How To Become An Investment Banker

For many reasons, people want to know how to become an investment banker. Made famous by Michael Douglas, who portrayed Gordon Gekko in the 1987 movie “Wall Street,” investment bankers have a reputation as freewheeling, powerful, cocky, high-earning personas. While some investment bankers do indeed have these traits, there are others who buck the trends. No matter your personality, read below and learn how to become an investment banker.

  1. Have a desire to succeed. If there is one thing investment bankers do have in common, it is an unfailing desire to succeed. Drive, passion and commitment must be there to compete on Wall Street with the best. Examine your inner workings to determine if you have the desire you need.
  2. Work hard. Depending on your background, it will take varying amounts of time to become an investment banker. Whatever the necessary time commitment, however, be aware that you will need to work hard. Acquiring the requisite skills, networking at the appropriate banks and interning for your desired position will take a steady work ethic to build the reputation you need.
  3. Get an MBA from a well-known institution. On today’s Wall Street, competition for investment banking jobs is fierce. All of the major investment banks have varying recruitment guidelines, but they all have one thing in common: all major investment banks recruit at well-known MBA programs. Some of these include Harvard, Wharton, the University of Michigan, the University of Chicago, Cornell and Stanford, among others. The first step to becoming an investment banker is to get into one of these full-time programs and earn an MBA.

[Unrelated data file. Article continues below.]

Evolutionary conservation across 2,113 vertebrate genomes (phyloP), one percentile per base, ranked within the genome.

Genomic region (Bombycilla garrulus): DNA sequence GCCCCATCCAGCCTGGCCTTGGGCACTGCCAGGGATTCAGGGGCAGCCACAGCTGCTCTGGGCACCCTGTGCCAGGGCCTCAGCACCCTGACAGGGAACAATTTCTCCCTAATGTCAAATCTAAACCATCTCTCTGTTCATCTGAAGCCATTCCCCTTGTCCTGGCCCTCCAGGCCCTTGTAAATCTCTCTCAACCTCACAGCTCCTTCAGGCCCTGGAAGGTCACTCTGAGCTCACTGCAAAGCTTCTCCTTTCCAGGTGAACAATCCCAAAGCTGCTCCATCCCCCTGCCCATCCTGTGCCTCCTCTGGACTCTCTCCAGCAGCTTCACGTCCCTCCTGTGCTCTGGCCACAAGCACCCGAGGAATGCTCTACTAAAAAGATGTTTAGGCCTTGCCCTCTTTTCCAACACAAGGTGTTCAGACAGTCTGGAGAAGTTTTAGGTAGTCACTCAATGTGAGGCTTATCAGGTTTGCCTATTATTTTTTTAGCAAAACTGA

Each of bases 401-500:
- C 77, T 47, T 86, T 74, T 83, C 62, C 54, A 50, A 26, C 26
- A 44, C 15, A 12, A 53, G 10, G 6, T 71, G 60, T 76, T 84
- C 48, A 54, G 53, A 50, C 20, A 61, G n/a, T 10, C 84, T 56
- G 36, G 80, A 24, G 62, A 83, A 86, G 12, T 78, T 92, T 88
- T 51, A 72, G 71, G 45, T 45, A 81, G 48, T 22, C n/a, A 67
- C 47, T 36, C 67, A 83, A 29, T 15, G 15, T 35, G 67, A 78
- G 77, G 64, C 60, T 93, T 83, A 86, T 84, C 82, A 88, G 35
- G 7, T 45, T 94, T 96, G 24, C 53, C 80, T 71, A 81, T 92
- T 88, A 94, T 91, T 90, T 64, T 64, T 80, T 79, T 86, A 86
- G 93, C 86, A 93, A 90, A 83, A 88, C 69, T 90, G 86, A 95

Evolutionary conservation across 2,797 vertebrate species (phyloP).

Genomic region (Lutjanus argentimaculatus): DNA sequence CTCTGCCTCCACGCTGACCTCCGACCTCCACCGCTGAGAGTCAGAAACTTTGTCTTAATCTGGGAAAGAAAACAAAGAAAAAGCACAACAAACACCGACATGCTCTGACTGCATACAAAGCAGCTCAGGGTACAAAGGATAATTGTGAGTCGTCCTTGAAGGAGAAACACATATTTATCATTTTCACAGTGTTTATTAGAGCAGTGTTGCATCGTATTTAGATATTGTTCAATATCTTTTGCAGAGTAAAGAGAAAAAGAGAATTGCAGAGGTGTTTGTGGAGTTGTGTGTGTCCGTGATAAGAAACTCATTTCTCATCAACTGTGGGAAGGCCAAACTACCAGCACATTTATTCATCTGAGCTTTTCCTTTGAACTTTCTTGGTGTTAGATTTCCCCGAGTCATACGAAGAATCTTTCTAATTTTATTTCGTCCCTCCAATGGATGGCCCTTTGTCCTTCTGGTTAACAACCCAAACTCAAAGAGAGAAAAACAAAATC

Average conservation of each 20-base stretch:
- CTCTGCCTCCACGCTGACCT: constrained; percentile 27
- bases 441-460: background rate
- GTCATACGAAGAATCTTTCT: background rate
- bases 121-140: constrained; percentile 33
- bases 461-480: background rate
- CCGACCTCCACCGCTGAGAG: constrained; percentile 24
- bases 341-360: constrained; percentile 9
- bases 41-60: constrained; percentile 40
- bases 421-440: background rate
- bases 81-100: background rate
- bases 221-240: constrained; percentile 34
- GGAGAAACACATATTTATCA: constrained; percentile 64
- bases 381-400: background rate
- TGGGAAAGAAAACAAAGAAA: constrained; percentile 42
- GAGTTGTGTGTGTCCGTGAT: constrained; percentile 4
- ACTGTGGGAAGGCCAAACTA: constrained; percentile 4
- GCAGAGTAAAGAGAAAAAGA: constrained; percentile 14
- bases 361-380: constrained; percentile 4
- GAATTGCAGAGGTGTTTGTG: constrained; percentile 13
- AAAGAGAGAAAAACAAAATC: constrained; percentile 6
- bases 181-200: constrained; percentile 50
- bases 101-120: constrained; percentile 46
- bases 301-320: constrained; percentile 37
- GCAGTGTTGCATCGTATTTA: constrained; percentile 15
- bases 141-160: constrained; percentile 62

4. Know your finance. While going through the course of study at a highly-ranked MBA program, focus on all the finance classes available. Investment bankers deal with high finance every day, and an intimate knowledge of the financial world and financial products is a prerequisite.
  5. Network with all of the major and minor investment banks. Becoming an investment banker is not as easy as simply applying for an investment banking job, submitting your resume, and waiting for the call. Because competition for these jobs is so fierce, steady networking is required in order to secure an interview. At a full-time MBA program, this networking begins in the fall of the first year of study. If you are in an MBA program where investment banks regularly come to recruit, the investment banks will visit in the fall. Make it a point to meet every banker you can, and prepare to follow up with them for the next year or two. Investment banking is not just about what you know, it is also about who you know.
  6. Do an internship during the summer. To become an investment banker, you will need to do a summer internship at one of the banks. As mentioned above, most interns are plucked from high-ranking MBA programs; most full-time investment banking employees are taken from the summer intern class. As a bonus, all summer interns are paid, usually at a rate equivalent to what a full-time first year employee is paid.
  7. Ruthlessly pursue a full-time career. If you do not get a summer internship, all is not lost. Tenacity shows a drive and commitment investment banks like to see in their employees. Continue to make contacts and follow up with them. Ask for an interview with bankers as well as the human resources departments at the investment banks. If you are told no, keep on trying; eventually a door may open up.

Becoming an investment banker is a long, difficult process. The rewards are lucrative, with a promise of a career filled with money and prestige. Along with the money, however, comes nearly insufferable work conditions; regular 100-hour work weeks are not uncommon. A strong desire and hard work will propel you to success as an investment banker.

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